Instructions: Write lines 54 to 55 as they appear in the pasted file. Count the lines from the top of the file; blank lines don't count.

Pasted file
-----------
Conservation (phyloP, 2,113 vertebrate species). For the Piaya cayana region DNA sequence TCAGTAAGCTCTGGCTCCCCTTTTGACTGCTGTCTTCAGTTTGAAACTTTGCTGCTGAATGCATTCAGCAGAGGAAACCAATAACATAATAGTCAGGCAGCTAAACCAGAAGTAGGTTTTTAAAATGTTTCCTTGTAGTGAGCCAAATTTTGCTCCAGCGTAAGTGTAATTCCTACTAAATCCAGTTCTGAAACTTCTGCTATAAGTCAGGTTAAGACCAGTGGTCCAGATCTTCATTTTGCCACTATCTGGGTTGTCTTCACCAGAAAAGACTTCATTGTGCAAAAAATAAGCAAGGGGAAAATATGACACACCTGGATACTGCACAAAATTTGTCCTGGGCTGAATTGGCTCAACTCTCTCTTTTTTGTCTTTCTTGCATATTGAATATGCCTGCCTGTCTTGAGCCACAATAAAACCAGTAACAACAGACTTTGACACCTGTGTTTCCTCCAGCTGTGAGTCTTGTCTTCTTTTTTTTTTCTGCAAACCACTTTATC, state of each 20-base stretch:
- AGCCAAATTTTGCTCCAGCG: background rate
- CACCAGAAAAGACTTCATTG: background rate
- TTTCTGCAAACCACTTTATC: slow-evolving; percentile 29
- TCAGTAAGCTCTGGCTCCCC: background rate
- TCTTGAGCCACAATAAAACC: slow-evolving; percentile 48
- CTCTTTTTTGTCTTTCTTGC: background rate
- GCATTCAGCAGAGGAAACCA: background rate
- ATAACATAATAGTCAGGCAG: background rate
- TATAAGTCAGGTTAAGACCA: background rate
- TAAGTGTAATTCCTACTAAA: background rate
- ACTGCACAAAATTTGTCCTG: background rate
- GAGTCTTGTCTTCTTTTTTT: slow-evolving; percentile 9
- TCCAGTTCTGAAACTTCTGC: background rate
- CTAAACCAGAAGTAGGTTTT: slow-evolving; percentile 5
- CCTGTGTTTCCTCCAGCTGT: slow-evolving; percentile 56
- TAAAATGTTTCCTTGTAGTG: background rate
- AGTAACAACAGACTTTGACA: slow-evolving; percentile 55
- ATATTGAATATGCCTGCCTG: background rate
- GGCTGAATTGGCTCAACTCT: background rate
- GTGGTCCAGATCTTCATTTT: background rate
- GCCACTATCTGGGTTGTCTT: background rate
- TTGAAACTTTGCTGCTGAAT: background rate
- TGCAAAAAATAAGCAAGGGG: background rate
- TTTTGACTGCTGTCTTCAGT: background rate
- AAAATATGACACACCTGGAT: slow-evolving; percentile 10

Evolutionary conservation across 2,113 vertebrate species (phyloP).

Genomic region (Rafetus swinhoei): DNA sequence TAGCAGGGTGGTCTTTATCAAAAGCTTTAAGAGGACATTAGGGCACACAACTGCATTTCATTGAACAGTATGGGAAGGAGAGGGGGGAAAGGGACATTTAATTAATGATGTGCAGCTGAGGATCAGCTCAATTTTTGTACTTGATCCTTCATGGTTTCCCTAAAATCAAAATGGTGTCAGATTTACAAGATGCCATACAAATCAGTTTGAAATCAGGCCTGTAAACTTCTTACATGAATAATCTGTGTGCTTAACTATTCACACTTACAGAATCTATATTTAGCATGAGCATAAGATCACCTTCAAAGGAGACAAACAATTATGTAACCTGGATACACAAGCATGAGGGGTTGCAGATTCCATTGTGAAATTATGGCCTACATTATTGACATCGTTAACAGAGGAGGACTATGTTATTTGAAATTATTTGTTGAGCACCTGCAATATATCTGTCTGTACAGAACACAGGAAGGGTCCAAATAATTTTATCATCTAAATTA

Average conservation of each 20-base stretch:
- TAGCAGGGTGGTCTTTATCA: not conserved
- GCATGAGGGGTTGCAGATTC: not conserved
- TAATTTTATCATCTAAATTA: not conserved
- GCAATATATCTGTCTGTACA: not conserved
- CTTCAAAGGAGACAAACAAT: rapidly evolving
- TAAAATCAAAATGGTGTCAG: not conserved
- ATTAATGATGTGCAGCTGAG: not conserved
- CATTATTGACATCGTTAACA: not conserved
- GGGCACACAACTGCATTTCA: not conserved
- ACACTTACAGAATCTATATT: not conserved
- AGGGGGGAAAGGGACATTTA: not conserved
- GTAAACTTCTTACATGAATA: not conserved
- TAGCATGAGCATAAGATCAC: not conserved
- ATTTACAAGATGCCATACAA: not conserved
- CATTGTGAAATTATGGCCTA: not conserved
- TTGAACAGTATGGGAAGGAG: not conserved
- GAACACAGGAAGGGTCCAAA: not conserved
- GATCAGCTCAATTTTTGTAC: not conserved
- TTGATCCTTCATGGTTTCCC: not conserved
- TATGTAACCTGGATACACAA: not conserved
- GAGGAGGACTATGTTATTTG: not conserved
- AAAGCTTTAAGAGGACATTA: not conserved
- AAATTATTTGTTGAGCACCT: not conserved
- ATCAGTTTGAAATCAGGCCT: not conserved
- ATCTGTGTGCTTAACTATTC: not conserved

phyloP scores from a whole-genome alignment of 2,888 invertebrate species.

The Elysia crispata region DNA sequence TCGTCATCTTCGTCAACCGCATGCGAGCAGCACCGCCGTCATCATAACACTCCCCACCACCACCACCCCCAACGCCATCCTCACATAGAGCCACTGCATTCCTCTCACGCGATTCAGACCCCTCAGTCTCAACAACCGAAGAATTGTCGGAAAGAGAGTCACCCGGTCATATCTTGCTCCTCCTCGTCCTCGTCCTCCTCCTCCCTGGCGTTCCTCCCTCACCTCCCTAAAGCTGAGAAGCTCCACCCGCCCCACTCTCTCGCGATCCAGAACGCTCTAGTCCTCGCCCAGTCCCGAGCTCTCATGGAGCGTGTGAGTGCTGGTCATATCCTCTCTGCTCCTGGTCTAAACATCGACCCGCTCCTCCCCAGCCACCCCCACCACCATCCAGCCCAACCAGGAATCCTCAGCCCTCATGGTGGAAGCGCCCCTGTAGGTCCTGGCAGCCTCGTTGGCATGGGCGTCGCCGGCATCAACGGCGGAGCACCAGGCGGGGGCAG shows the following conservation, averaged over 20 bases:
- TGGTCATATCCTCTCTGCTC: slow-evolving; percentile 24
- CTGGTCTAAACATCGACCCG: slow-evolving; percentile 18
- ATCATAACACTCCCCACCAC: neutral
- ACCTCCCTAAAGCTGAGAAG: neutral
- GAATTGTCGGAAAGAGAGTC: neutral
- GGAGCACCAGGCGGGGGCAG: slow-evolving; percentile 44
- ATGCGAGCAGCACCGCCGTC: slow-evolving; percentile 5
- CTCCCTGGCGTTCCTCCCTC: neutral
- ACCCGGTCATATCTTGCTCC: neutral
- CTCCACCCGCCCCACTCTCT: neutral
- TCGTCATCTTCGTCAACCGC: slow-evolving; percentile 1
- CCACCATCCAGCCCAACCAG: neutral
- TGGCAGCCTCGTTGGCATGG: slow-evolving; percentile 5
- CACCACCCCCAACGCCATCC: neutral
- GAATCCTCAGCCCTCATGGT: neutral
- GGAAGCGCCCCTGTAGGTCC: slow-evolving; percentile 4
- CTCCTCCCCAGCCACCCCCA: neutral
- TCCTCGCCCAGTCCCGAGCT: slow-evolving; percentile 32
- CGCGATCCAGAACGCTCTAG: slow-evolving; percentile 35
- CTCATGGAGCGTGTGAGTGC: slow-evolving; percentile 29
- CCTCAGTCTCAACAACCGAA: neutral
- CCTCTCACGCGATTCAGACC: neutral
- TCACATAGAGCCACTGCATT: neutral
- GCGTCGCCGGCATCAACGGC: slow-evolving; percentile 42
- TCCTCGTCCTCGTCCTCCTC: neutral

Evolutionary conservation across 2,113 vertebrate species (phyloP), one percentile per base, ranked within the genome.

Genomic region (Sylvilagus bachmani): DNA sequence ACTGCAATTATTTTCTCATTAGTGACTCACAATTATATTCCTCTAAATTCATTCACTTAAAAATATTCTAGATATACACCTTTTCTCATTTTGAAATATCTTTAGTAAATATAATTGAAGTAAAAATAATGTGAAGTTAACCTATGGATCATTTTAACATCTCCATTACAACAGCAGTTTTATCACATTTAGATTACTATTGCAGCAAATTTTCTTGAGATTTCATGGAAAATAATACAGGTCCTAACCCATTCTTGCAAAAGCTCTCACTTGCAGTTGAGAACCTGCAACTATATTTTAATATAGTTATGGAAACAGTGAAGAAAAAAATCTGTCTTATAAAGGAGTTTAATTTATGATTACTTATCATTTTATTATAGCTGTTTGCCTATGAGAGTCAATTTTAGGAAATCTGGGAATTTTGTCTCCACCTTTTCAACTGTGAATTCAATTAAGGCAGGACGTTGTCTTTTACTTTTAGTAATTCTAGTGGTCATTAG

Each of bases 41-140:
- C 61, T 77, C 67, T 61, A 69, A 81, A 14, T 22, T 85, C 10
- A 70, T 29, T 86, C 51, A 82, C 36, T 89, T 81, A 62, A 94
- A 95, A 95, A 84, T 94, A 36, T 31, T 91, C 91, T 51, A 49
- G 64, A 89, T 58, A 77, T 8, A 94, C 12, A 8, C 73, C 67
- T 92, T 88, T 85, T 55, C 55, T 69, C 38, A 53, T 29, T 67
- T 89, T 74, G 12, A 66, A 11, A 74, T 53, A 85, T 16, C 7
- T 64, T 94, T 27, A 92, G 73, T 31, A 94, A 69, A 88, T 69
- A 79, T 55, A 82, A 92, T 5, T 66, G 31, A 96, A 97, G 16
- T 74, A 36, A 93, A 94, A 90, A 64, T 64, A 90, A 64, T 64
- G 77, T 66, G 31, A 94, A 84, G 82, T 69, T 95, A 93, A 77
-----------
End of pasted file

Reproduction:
- ATCTGTGTGCTTAACTATTC: not conserved

phyloP scores from a whole-genome alignment of 2,888 invertebrate species.